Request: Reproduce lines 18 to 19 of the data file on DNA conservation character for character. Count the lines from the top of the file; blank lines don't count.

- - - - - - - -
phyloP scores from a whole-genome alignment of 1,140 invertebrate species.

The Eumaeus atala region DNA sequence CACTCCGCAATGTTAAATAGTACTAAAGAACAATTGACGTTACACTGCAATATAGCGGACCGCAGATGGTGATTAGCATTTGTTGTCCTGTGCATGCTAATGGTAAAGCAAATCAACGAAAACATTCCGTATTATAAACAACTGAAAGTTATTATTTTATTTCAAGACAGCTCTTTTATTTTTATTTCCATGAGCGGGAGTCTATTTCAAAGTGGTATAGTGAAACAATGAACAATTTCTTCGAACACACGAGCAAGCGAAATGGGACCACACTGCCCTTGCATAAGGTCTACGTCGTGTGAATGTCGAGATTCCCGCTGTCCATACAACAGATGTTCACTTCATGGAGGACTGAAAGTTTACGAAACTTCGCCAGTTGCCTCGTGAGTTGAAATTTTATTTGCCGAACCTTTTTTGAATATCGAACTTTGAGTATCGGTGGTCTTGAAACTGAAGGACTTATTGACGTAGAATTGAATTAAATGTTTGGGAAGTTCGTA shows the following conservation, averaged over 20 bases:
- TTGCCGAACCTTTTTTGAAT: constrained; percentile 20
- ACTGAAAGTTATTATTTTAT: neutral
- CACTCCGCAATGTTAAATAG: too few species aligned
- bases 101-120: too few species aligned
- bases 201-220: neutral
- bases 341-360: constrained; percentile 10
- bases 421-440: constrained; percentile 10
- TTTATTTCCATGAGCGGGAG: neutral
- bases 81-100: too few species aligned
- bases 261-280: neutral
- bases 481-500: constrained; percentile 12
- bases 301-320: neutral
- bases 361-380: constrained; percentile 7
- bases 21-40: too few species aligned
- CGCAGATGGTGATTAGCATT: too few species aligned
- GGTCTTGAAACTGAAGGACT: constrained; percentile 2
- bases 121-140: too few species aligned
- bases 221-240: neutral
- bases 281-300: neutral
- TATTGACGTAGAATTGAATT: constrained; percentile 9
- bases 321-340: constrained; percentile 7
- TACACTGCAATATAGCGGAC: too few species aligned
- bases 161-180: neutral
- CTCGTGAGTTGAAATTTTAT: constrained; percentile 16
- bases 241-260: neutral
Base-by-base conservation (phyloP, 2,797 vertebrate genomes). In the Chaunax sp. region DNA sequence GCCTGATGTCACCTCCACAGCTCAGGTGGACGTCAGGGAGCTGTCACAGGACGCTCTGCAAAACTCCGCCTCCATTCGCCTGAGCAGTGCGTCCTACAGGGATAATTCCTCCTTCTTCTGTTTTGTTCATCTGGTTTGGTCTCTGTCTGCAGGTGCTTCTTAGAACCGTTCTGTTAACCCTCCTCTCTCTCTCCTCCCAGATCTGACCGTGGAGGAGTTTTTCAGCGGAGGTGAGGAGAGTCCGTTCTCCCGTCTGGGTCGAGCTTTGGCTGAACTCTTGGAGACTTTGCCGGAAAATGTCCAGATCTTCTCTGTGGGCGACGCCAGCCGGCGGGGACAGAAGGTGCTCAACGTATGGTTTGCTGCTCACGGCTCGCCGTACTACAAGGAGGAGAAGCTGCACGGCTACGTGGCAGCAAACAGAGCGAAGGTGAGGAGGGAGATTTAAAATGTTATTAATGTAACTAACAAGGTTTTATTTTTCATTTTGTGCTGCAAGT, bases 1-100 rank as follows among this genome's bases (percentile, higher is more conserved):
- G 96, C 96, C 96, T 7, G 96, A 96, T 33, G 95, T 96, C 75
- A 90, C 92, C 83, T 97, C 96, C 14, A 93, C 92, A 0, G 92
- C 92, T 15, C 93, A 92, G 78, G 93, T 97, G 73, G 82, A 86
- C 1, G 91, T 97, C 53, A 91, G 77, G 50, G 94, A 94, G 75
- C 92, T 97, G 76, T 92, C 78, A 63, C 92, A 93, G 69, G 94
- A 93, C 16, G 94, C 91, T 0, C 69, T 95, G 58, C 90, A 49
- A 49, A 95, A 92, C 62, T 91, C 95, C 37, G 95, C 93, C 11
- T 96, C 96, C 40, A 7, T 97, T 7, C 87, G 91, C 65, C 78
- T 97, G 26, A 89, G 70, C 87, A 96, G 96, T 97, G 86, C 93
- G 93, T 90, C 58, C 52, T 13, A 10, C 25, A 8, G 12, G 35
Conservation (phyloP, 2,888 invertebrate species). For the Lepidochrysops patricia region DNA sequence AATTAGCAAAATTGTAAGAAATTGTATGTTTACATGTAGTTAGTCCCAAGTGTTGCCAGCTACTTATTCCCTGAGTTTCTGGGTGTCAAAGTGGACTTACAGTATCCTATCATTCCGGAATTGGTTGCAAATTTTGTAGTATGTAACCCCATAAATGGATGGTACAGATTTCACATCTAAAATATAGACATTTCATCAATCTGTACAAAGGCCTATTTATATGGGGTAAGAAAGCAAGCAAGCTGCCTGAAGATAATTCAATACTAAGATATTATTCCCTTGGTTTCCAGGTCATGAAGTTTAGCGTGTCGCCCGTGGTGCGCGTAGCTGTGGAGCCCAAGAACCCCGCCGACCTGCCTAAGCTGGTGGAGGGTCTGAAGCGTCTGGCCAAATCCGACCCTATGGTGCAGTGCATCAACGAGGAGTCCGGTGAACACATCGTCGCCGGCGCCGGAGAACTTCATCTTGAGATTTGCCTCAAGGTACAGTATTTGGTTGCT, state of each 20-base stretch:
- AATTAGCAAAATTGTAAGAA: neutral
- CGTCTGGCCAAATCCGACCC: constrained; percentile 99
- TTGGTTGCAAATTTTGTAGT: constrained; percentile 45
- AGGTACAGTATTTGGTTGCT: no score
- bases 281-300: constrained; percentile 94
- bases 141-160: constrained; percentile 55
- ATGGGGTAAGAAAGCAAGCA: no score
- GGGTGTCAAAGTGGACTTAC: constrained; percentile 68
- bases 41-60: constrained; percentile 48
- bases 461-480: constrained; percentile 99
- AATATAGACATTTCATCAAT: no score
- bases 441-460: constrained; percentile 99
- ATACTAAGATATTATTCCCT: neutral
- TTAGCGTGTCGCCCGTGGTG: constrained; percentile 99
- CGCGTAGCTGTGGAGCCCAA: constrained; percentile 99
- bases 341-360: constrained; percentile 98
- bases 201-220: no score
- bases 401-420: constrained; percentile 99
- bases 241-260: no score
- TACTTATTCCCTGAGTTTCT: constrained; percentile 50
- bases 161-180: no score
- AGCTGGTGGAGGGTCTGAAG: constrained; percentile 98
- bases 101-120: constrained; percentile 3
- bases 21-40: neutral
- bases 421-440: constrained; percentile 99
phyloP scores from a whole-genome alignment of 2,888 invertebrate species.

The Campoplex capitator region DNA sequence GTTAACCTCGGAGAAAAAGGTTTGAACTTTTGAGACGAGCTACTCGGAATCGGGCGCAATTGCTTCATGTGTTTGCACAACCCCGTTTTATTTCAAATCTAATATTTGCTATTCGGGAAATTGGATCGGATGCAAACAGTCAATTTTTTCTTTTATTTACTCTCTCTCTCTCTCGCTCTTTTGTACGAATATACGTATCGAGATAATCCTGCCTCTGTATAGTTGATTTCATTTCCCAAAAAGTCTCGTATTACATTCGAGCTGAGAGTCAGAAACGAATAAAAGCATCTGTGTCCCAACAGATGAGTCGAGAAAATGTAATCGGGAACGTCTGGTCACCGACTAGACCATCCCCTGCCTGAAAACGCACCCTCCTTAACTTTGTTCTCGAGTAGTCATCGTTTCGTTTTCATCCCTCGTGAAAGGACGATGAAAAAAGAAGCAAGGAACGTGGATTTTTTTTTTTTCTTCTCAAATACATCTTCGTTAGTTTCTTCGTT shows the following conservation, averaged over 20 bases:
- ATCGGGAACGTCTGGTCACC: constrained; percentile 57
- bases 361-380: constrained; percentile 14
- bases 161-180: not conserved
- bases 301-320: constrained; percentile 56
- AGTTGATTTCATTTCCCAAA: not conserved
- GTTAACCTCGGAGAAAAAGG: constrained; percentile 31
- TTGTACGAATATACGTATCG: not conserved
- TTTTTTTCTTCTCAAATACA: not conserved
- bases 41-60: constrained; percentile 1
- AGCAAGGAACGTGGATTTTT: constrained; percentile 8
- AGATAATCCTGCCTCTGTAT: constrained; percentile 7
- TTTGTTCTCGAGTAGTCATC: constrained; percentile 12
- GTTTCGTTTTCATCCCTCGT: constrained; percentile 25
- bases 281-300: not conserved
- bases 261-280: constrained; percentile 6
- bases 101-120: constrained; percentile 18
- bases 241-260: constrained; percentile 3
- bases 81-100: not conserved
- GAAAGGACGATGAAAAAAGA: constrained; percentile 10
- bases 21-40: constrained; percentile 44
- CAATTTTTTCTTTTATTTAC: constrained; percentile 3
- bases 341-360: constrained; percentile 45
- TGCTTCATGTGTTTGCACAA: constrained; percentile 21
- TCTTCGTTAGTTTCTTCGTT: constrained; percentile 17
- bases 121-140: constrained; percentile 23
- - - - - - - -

- GGTCTTGAAACTGAAGGACT: constrained; percentile 2
- bases 121-140: too few species aligned